In linking the neuro-ophthalmologists' increasing role in treatment with improved methods of quantifying our clinical findings, it will be essential that we obtain class 1 evidence with prospective, randomized double-blind clinical trials. To date, we have completed the Optic Neuritis Treatment Trial (ONTT) (32) and the Ischemic Optic Neuropathy Decompression Trial (IONDT) (33). Both studies provided useful information concerning therapy, but perhaps more importantly, they have delineated the natural history of these 2 optic nerve disorders. The ONTT proved that while intravenous corticosteroids might hasten visual recovery early in the clinical course, over a 15-year follow-up period, there was no difference in recovery of visual function between treated and untreated patients. In fact, oral corticosteroids predispose patients to recurrent attacks of optic neuritis. The ONTT also taught us a great deal about the likelihood of a patient developing multiple sclerosis after an episode of optic neuritis and demonstrated that MRI of the brain is a powerful predictor of the chances of developing demyelinating disease. The IONDT proved that optic nerve sheath fenestration was not only efficacious in the treatment of ischemic optic neuropathy but also found that approximately 40% of patients (with visual acuity <20/60) can experience spontaneous improvement.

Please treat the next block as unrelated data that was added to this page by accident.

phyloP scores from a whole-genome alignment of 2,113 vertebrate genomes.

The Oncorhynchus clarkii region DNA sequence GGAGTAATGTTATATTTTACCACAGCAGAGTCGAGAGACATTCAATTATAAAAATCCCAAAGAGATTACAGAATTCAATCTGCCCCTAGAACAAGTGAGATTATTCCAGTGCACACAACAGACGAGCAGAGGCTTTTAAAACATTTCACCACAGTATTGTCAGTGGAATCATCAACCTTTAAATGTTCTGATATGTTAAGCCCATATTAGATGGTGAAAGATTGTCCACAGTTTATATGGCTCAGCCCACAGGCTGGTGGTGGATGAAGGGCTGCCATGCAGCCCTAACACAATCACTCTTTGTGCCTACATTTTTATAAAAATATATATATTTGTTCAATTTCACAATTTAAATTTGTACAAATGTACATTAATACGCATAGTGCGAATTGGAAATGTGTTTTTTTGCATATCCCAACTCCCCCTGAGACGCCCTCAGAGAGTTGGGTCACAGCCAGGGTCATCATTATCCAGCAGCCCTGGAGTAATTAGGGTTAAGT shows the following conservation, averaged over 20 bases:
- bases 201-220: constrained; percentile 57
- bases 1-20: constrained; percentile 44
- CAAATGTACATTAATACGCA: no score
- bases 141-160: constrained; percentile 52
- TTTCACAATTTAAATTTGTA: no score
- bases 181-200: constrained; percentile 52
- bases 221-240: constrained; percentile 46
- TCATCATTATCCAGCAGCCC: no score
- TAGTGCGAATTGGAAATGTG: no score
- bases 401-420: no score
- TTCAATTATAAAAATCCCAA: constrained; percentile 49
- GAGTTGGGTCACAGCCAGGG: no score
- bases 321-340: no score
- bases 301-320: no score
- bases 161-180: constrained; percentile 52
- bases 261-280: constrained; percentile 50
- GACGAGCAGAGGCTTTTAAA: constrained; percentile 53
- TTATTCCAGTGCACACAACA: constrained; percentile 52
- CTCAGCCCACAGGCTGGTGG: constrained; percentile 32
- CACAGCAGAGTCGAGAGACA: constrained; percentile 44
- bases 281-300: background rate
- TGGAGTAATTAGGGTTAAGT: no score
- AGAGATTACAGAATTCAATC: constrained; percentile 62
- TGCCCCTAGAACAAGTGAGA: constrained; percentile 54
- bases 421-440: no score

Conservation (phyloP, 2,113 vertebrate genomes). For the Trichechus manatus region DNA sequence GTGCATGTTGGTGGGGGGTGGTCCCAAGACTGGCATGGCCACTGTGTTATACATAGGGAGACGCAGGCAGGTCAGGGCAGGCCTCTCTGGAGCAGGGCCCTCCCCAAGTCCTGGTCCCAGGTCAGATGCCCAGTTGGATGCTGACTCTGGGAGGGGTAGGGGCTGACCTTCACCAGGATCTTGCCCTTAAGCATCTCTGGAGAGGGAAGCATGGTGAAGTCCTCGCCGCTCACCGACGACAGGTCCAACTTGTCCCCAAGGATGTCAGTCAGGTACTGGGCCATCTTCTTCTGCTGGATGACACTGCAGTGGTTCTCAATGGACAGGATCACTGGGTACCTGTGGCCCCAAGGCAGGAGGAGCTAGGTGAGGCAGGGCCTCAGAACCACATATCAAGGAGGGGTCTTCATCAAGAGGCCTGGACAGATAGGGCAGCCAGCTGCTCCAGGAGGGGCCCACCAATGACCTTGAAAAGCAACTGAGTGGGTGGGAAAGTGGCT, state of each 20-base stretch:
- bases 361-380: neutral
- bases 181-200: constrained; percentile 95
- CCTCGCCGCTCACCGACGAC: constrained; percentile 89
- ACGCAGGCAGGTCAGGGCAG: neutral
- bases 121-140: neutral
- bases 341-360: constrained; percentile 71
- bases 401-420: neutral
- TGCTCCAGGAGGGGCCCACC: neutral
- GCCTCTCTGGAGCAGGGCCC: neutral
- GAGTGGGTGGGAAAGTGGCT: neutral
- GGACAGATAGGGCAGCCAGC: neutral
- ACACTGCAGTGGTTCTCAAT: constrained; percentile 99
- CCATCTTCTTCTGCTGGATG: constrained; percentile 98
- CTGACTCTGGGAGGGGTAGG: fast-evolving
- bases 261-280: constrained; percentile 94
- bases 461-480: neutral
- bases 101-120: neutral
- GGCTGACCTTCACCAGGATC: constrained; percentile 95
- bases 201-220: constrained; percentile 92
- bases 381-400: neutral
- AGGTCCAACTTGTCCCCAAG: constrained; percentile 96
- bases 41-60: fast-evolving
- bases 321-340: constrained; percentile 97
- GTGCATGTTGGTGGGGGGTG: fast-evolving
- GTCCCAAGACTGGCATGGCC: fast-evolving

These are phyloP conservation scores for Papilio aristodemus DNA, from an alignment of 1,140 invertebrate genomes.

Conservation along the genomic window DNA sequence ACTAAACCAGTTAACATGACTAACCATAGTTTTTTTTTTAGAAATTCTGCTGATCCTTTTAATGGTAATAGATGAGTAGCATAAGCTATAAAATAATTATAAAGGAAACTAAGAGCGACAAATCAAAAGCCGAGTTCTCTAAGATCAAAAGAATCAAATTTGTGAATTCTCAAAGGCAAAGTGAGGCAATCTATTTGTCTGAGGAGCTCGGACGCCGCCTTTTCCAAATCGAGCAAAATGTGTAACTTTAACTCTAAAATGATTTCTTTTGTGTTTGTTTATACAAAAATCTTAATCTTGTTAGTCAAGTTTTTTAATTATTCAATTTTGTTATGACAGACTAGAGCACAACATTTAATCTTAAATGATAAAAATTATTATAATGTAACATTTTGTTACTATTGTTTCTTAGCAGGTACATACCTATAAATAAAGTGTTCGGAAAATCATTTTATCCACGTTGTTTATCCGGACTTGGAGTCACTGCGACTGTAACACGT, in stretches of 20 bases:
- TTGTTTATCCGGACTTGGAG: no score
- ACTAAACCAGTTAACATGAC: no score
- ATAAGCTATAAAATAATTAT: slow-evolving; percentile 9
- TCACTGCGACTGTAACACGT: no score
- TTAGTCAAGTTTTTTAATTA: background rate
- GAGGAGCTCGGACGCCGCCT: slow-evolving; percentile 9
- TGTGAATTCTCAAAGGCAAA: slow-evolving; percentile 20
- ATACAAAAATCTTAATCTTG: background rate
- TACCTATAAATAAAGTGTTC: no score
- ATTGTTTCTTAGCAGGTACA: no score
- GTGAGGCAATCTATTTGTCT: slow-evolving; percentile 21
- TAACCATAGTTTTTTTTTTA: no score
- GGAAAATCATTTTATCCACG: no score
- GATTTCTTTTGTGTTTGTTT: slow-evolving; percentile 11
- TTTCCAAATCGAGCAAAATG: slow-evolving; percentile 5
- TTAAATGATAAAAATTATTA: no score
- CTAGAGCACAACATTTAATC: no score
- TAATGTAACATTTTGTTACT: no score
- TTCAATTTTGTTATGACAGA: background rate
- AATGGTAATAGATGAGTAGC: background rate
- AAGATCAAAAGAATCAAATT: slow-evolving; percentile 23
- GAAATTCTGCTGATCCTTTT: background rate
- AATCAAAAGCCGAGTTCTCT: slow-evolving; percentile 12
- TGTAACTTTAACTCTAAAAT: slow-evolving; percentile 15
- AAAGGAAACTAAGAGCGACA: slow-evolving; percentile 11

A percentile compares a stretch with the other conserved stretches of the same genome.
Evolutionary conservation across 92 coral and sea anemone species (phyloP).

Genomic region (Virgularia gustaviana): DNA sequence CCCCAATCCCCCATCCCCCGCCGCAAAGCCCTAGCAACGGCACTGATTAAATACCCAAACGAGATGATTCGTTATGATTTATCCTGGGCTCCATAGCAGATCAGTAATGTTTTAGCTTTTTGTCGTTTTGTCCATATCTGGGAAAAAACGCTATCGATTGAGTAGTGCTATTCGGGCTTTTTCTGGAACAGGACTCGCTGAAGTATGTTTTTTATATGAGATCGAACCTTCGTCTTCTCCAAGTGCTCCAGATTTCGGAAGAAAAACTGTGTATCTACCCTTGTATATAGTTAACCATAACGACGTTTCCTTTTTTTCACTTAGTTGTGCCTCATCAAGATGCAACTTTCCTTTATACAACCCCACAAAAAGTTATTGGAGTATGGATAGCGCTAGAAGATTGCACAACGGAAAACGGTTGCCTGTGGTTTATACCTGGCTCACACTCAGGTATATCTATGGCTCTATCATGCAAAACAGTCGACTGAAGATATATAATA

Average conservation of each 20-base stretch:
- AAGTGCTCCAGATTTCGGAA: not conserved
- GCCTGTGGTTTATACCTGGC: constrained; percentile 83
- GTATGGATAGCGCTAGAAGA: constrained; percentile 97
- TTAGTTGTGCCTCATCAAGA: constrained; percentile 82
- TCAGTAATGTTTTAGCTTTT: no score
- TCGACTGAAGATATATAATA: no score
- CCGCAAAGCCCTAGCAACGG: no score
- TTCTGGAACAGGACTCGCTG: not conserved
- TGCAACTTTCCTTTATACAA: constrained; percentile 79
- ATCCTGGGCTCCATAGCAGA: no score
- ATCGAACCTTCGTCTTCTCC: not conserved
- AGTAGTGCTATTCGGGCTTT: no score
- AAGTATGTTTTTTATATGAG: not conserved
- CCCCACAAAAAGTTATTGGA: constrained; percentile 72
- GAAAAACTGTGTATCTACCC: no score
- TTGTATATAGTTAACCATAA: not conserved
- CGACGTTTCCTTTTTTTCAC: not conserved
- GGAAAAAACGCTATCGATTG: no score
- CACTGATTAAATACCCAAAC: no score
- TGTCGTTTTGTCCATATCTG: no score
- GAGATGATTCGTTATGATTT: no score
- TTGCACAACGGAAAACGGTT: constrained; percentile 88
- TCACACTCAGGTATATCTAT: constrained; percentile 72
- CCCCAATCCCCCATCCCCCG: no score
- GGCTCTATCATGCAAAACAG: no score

A third prospective study, the Idiopathic Intracranial Hypertension Treatment Trial is currently underway. Hopefully, it will provide us with a better understanding of the natural history of idiopathic intracranial hypertension and the efficacy of medical therapy.
I see the neuro-ophthalmologists role evolving, not only in our ability to establish the correct diagnosis but also in becoming more involved in the treatment of our patients. But every treatment has a risk–benefit ratio or as I teach my residents: “There is no operation that can't make a patient worse.” We must always be mindful of the guiding principle in medicine: first do no harm.
In conclusion, it is essential that data regarding anatomy, physiology, and psychophysics be obtained in a standardized and quantifiable manner. It is these data that allow us to determine whether our patient's condition is changing and enables us to make better decisions regarding therapy. As neuro-ophthalmologists, we now stand ready to be more involved in patient evaluation, guiding intervention, and being there to assist when intervention is necessary.
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